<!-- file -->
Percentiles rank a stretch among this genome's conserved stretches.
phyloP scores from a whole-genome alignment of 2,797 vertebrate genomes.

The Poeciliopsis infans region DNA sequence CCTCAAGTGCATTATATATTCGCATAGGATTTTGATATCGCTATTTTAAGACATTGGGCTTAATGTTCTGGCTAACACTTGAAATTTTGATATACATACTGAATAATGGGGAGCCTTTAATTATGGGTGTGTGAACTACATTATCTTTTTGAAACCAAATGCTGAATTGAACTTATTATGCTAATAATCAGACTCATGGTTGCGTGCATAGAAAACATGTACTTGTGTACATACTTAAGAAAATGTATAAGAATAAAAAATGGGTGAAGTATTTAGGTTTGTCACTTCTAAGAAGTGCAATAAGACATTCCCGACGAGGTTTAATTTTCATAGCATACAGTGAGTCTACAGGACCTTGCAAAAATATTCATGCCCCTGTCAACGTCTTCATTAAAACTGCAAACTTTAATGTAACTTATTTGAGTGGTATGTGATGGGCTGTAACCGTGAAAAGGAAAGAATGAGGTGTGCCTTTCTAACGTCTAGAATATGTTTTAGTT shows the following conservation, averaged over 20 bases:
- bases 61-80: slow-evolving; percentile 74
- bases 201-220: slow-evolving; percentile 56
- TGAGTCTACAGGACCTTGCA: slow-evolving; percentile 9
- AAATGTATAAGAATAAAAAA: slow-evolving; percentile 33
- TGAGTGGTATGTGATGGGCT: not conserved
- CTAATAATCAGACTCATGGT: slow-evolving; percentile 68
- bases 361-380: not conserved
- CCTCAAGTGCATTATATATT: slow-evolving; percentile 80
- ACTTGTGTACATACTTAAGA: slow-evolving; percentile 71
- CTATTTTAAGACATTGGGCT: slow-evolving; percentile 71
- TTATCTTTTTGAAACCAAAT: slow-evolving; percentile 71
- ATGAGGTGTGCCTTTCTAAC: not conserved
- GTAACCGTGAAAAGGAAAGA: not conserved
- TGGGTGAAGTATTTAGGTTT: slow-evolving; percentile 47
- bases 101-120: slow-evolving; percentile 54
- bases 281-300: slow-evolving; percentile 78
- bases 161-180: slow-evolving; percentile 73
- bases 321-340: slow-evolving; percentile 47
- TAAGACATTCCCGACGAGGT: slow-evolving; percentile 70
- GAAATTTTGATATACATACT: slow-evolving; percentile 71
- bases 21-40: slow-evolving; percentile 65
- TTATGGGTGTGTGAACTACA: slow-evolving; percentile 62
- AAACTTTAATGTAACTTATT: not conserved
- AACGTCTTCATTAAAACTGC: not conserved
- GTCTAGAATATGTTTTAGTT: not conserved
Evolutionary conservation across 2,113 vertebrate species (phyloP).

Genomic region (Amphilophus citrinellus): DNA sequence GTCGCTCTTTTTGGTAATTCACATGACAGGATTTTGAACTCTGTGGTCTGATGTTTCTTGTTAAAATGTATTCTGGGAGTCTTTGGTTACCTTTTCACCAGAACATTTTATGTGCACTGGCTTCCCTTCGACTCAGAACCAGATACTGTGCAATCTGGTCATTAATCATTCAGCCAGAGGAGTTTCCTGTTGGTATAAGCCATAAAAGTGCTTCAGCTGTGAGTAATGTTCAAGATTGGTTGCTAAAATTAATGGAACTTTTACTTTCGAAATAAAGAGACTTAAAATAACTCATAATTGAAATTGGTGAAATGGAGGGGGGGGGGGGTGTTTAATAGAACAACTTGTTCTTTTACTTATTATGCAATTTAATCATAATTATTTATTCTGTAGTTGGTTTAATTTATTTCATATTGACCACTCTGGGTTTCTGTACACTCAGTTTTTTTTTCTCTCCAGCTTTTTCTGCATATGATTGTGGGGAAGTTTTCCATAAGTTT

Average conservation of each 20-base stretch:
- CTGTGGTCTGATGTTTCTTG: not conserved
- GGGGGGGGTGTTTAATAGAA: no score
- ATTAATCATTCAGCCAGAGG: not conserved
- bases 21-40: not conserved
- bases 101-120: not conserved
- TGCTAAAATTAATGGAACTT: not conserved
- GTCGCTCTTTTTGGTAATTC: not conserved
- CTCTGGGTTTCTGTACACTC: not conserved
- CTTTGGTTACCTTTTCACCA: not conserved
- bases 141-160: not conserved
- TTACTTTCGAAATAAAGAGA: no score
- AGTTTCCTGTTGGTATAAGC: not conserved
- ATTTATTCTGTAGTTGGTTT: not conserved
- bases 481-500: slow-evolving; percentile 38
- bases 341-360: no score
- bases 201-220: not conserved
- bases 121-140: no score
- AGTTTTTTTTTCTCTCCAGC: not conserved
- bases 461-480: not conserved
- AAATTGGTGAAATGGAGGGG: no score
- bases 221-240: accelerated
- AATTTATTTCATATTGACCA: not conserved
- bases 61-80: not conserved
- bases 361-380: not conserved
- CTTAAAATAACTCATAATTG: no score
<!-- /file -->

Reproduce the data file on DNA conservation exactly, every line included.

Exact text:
Percentiles rank a stretch among this genome's conserved stretches.
phyloP scores from a whole-genome alignment of 2,797 vertebrate genomes.

The Poeciliopsis infans region DNA sequence CCTCAAGTGCATTATATATTCGCATAGGATTTTGATATCGCTATTTTAAGACATTGGGCTTAATGTTCTGGCTAACACTTGAAATTTTGATATACATACTGAATAATGGGGAGCCTTTAATTATGGGTGTGTGAACTACATTATCTTTTTGAAACCAAATGCTGAATTGAACTTATTATGCTAATAATCAGACTCATGGTTGCGTGCATAGAAAACATGTACTTGTGTACATACTTAAGAAAATGTATAAGAATAAAAAATGGGTGAAGTATTTAGGTTTGTCACTTCTAAGAAGTGCAATAAGACATTCCCGACGAGGTTTAATTTTCATAGCATACAGTGAGTCTACAGGACCTTGCAAAAATATTCATGCCCCTGTCAACGTCTTCATTAAAACTGCAAACTTTAATGTAACTTATTTGAGTGGTATGTGATGGGCTGTAACCGTGAAAAGGAAAGAATGAGGTGTGCCTTTCTAACGTCTAGAATATGTTTTAGTT shows the following conservation, averaged over 20 bases:
- bases 61-80: slow-evolving; percentile 74
- bases 201-220: slow-evolving; percentile 56
- TGAGTCTACAGGACCTTGCA: slow-evolving; percentile 9
- AAATGTATAAGAATAAAAAA: slow-evolving; percentile 33
- TGAGTGGTATGTGATGGGCT: not conserved
- CTAATAATCAGACTCATGGT: slow-evolving; percentile 68
- bases 361-380: not conserved
- CCTCAAGTGCATTATATATT: slow-evolving; percentile 80
- ACTTGTGTACATACTTAAGA: slow-evolving; percentile 71
- CTATTTTAAGACATTGGGCT: slow-evolving; percentile 71
- TTATCTTTTTGAAACCAAAT: slow-evolving; percentile 71
- ATGAGGTGTGCCTTTCTAAC: not conserved
- GTAACCGTGAAAAGGAAAGA: not conserved
- TGGGTGAAGTATTTAGGTTT: slow-evolving; percentile 47
- bases 101-120: slow-evolving; percentile 54
- bases 281-300: slow-evolving; percentile 78
- bases 161-180: slow-evolving; percentile 73
- bases 321-340: slow-evolving; percentile 47
- TAAGACATTCCCGACGAGGT: slow-evolving; percentile 70
- GAAATTTTGATATACATACT: slow-evolving; percentile 71
- bases 21-40: slow-evolving; percentile 65
- TTATGGGTGTGTGAACTACA: slow-evolving; percentile 62
- AAACTTTAATGTAACTTATT: not conserved
- AACGTCTTCATTAAAACTGC: not conserved
- GTCTAGAATATGTTTTAGTT: not conserved
Evolutionary conservation across 2,113 vertebrate species (phyloP).

Genomic region (Amphilophus citrinellus): DNA sequence GTCGCTCTTTTTGGTAATTCACATGACAGGATTTTGAACTCTGTGGTCTGATGTTTCTTGTTAAAATGTATTCTGGGAGTCTTTGGTTACCTTTTCACCAGAACATTTTATGTGCACTGGCTTCCCTTCGACTCAGAACCAGATACTGTGCAATCTGGTCATTAATCATTCAGCCAGAGGAGTTTCCTGTTGGTATAAGCCATAAAAGTGCTTCAGCTGTGAGTAATGTTCAAGATTGGTTGCTAAAATTAATGGAACTTTTACTTTCGAAATAAAGAGACTTAAAATAACTCATAATTGAAATTGGTGAAATGGAGGGGGGGGGGGGTGTTTAATAGAACAACTTGTTCTTTTACTTATTATGCAATTTAATCATAATTATTTATTCTGTAGTTGGTTTAATTTATTTCATATTGACCACTCTGGGTTTCTGTACACTCAGTTTTTTTTTCTCTCCAGCTTTTTCTGCATATGATTGTGGGGAAGTTTTCCATAAGTTT

Average conservation of each 20-base stretch:
- CTGTGGTCTGATGTTTCTTG: not conserved
- GGGGGGGGTGTTTAATAGAA: no score
- ATTAATCATTCAGCCAGAGG: not conserved
- bases 21-40: not conserved
- bases 101-120: not conserved
- TGCTAAAATTAATGGAACTT: not conserved
- GTCGCTCTTTTTGGTAATTC: not conserved
- CTCTGGGTTTCTGTACACTC: not conserved
- CTTTGGTTACCTTTTCACCA: not conserved
- bases 141-160: not conserved
- TTACTTTCGAAATAAAGAGA: no score
- AGTTTCCTGTTGGTATAAGC: not conserved
- ATTTATTCTGTAGTTGGTTT: not conserved
- bases 481-500: slow-evolving; percentile 38
- bases 341-360: no score
- bases 201-220: not conserved
- bases 121-140: no score
- AGTTTTTTTTTCTCTCCAGC: not conserved
- bases 461-480: not conserved
- AAATTGGTGAAATGGAGGGG: no score
- bases 221-240: accelerated
- AATTTATTTCATATTGACCA: not conserved
- bases 61-80: not conserved
- bases 361-380: not conserved
- CTTAAAATAACTCATAATTG: no score